Pinterest is a search engine more than a social media platform. Hopefully, you’ve heard that by now, but if you’re like me it’ll take you some time to internalize that and figure out how to use it to market your business better.
Like Google, Pinterest has it’s own SEO and algorithm hacks that can help place you as an expert and a trusted source for information in your niche. You basically just have to make it easy for Pinterest to understand what you are about (by adding keywords over and over again) and get engagement to show Pinterest that you are helping it’s users and giving them what they were looking for.
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It’s my favorite part about Pinterest, because people are seeking out what you’re sharing. For my wedding blog, they’re looking for reception decor ideas and I’m giving it to them. That helps the user, because they found answers. That helps Pinterest, because they satisfied their user. That helps me, because I look like the expert.
THAT’S A WIN WIN WIN, YA’LL.
Forget the days of waiting for people to scroll past your content and then having like 2% of them actually looking for straw crossbody bags or wedding planning quotes.
You’re ROI is just significantly higher on Pinterest (mainly because you’re investment is usually just minimal amounts of time). So spend the time upfront to optimize your Pins and profile and you’ll start rolling in the clicks and web traffic in no time! 1. Profile name: Not to be harsh, but unless you’re a celebrity or like Chiara Ferragani, people have no clue who you are and will NOT be searching for your business or name.
Sure, you want to have your business name in your profile to brand it, but you also want to have a couple keywords that describe your business or yourself. Take my profile for example, if people are searching for an expert on Pinterest , I want them to find my profile. This way, they don’t have to know my business or brand at all. They can just happen upon my profile by typing in “Pinterest” in the people search bar.
2. Board names: One thing that a lot of people do is get too cutesy on Pinterest. There’s literally no point to think up cute names, because people are not going to type in “One day” in hopes of coming across wedding photography. They’re going to type in “wedding photography.” Don’t lose the chance of getting those potential readers/clients, so just name your boards with a relevant keyword.
3. Board descriptions: Another frequently missed opportunity is using the board descriptions to stuff extra keywords in. Make sure they apply to what the board contains, but you’re just telling Pinterest over and over again, this is what I have to offer your users.
4. Blog post title/product title: Often people try to make social media work for their content instead of trying to optimize their content for social media. I get that we can’t fit every piece of content we write or product we sell into easily summed up, highly-searched keywords BUT I do think we should try to utilize Pinterest when we can. It’s telling us exactly what content people want to see (trending and evergreen), so why wouldn’t we try to please the masses if we could.
I often will have a rough blog post idea in mind or, if sponsored, a product that I need to showcase. I will take that rough idea and use the Pinterest search bar to see what people are looking for surrounding that topic. Do they want a 5 minute braided hairstyle? Do they want wedding budget tips? And how do they phrase these things when they’re typing it in? What keywords can I incorporate into my title that encompass the content and will likely be searched by thousands of potential new readers/clients?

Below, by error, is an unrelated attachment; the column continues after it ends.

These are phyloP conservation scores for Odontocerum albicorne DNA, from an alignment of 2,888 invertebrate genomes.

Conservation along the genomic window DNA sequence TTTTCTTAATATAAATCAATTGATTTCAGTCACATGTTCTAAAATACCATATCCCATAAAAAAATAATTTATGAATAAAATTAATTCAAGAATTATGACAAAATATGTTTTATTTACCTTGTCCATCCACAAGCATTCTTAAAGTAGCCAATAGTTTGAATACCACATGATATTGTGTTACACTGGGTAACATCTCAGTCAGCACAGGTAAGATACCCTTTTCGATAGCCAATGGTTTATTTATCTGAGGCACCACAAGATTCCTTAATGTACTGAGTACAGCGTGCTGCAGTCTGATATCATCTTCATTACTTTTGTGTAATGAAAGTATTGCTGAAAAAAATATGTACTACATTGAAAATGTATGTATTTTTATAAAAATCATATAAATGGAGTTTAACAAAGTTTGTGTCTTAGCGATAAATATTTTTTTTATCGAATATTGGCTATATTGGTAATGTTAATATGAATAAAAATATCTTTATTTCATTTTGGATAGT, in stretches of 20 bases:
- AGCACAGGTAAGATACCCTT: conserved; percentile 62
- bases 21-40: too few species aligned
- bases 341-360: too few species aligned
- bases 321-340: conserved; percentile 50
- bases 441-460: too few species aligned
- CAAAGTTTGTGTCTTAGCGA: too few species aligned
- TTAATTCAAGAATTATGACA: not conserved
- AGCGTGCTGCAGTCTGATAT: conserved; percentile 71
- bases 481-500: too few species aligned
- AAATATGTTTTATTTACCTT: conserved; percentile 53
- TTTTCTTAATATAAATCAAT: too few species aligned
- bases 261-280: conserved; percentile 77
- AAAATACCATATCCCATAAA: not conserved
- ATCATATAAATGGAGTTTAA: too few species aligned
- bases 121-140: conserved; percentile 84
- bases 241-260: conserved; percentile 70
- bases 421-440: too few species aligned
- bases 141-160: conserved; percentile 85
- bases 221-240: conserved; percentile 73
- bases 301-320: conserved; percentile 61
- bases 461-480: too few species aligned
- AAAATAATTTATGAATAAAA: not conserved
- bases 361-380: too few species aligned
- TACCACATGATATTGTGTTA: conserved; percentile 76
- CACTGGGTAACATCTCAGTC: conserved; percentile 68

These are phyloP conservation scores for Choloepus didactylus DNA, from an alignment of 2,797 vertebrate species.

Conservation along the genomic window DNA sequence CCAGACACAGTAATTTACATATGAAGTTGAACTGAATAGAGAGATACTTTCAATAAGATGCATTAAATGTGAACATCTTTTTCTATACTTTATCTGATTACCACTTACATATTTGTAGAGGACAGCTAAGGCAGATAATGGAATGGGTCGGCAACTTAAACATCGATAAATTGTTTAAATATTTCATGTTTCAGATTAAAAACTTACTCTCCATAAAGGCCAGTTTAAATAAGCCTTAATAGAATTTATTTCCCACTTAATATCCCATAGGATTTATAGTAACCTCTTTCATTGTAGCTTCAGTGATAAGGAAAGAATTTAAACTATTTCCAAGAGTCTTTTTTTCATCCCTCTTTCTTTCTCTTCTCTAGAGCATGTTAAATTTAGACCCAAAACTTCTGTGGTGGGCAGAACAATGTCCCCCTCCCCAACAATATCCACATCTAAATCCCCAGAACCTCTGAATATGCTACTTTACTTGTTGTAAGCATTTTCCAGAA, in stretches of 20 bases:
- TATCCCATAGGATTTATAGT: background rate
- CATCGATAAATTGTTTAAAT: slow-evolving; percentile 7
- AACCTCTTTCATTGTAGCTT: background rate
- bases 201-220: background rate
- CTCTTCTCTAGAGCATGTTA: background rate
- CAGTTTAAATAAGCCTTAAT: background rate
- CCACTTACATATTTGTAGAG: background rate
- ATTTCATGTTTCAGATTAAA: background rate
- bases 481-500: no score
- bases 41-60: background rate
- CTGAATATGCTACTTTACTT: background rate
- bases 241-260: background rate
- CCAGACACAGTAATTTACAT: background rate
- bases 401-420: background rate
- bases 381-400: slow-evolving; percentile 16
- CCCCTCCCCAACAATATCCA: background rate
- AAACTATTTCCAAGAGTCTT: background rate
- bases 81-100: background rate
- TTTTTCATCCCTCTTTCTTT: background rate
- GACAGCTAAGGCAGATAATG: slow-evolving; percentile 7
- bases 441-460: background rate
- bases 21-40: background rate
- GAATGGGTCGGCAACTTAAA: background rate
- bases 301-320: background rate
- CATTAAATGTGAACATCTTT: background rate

For example, I would’ve never thought “summer wardrobe capsule” for the below post, but it encapsulated what I wanted to share AND I new it performed well on Pinterest. This gets me new eyes on my content. WIN WIN WIN.
P.S. The way Pinterest finds this blog post title is in the rich pins. It will be there alongside your pin and is searchable. Also, it will likely carry over in the below keyword hotspots.
5. Meta description: If I’m being completely honest, this is the one spot I usually forget to add keywords, but it’s totally a missed opportunity so be better than me!!
First of all you need the Yoast widget (or something similar, that’s just what I know). Second of all, you need to type in a new meta description (otherwise it auto-populates with the first sentence of your post) that includes your keyword. Yoast was meant for “real SEO,” but Pinterest rich pins will grab the meta description and add them to your rich pins as well. So you’re ranking higher in Pinterest AND Google by doing this. YAS.
6. Pin graphic: Since Pinterest is a visual search engine, it can obviously read images well. That means that creating graphics for your content that are the optimal size + have text overlay that include your keywords is essential.
There is a whole slew of things you need to consider when it comes to graphics, but to start, just make sure the text contains your keywords. This is much easier when they’re in the blog title, but there are ways of adding it (without looking spammy) if you chose a more cutesy blog title.
7. Pin caption: I’m assuming this is the one we all know about, so I saved it for last. Your Pinterest caption should be direct and to the keyword point. Layer that puppy will potential things people will be searching for in regards to your content/product. This is where you get the most space and where it looks the least desperate/spammy, so I don’t like to lose that real estate.
If you’e confused about how keywords work and how can you can find keywords that perform well on Pinterest, I would love if you checked out my online course all about the in’s and out’s of the platform. Or if you’re not a DIY-er and want me to do the work for you, that’s cool too.Just head here.